Click to enlarge

As we’ve said above, the GeForce GTS 450 is meant to replace the outdated GeForce GTS 250 which had the same recommended price of $129 at the time of its announcement. If we put these two models next to each other, we can easily see the fundamental trends in the world of gaming 3D graphics hardware for the PC platform: the newer solution is only half as strong as its predecessor in terms of texture mapping performance but superior in terms of computing resources and (this is not shown in the table) in geometry processing. The latter two factors are going to be crucial for current and next-generation games, yet the GF106 has the same bottleneck as its senior cousins while AMD’s Radeon HD 5 series has more advanced texture-mapping resources. The new GeForce GTS 460 looks good against the Radeon HD 5750 in terms of TMUs, but may find it difficult to compete with the Radeon HD 5770. Well, we won’t make any guesses now but we’ll just wait for the results of our practical tests. As for the frequencies, the GF106 seems to have higher frequency potential than the GF104 just because it is simpler, but the reference frequencies look somewhat odd. Nvidia could easily make them as pretty and round as 800/1600 MHz but did not do so for some unknown reason. We guess most GeForce GTS 450 cards will come to market with pre-overclocked frequencies, though.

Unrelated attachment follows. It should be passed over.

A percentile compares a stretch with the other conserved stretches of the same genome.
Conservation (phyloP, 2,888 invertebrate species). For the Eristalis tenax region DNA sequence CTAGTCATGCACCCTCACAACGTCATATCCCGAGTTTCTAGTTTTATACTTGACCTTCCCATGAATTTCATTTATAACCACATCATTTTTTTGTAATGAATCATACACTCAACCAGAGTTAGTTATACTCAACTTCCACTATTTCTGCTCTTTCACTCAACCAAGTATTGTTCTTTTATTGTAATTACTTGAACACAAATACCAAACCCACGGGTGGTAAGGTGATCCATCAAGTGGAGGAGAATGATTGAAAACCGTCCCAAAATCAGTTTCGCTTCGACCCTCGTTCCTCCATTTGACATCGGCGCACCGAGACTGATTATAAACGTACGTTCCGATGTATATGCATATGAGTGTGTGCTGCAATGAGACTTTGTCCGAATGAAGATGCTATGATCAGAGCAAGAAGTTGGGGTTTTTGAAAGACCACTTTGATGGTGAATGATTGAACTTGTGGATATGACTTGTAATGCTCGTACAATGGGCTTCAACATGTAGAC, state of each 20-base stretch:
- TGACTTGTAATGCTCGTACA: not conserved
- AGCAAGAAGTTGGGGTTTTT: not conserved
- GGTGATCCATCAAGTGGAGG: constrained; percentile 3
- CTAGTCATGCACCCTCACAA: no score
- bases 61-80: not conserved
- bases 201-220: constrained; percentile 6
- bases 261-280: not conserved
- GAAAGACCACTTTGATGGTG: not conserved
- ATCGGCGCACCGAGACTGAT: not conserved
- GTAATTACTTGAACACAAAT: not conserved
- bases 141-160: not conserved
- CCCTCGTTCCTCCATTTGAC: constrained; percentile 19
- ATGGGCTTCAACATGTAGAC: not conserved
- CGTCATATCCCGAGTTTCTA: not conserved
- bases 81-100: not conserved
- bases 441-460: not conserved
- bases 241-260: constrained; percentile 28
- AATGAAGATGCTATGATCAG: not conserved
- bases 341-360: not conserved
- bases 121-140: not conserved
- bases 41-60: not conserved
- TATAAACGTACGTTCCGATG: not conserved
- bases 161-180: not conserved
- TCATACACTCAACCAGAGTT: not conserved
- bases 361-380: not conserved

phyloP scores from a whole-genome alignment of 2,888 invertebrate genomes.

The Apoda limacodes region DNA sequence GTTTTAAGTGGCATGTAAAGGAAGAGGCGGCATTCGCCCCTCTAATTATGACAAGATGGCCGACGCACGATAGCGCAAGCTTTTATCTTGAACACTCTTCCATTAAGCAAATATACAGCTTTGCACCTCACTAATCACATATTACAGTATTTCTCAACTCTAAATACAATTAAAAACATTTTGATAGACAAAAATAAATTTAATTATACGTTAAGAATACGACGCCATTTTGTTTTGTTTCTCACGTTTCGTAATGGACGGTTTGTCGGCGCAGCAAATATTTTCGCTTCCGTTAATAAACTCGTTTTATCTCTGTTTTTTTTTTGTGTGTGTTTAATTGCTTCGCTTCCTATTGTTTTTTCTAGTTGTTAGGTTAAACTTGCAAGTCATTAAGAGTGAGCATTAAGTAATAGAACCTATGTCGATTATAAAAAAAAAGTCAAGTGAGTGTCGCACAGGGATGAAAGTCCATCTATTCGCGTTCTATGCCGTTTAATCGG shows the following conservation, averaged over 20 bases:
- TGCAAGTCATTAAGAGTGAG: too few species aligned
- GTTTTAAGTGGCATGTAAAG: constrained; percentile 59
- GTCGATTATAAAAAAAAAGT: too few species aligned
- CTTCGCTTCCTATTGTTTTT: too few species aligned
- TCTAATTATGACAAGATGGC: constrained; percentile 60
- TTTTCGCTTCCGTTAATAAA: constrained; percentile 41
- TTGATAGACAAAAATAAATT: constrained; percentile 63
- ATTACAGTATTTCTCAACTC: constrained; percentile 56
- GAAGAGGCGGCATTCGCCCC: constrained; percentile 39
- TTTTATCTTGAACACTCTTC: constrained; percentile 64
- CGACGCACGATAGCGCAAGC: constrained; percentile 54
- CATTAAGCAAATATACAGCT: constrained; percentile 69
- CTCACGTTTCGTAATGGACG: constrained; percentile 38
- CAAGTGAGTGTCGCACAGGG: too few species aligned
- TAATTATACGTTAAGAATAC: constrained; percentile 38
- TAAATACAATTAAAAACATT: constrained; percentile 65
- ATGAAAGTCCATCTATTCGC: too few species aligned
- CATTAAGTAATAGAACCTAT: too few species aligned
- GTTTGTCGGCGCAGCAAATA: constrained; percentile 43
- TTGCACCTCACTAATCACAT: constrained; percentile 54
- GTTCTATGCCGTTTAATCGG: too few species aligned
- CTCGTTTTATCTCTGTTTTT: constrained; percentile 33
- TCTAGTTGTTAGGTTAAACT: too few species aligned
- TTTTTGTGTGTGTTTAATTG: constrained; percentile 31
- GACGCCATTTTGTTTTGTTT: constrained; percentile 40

The GF106 inherited the GF104’s full-featured support of multichannel HD audio formats (Dolby TrueHD and DTS-HD Master Audio) by implementing Protected Audio Path. Thus, Nvidia’s GPUs have caught up with the Radeon HD 5000 series in this respect. Nvidia specifies a TDP of 106 watts for its new solution, making it a rather poor choice for an economical HTPC. We will discuss the electric properties of the GeForce GTS 450 in more detail shortly.

The first GeForce GTS 450 to come to our test labs is a Zotac GeForce GTS 450 AMP!, so we will use it to test the new affordable solution from Nvidia.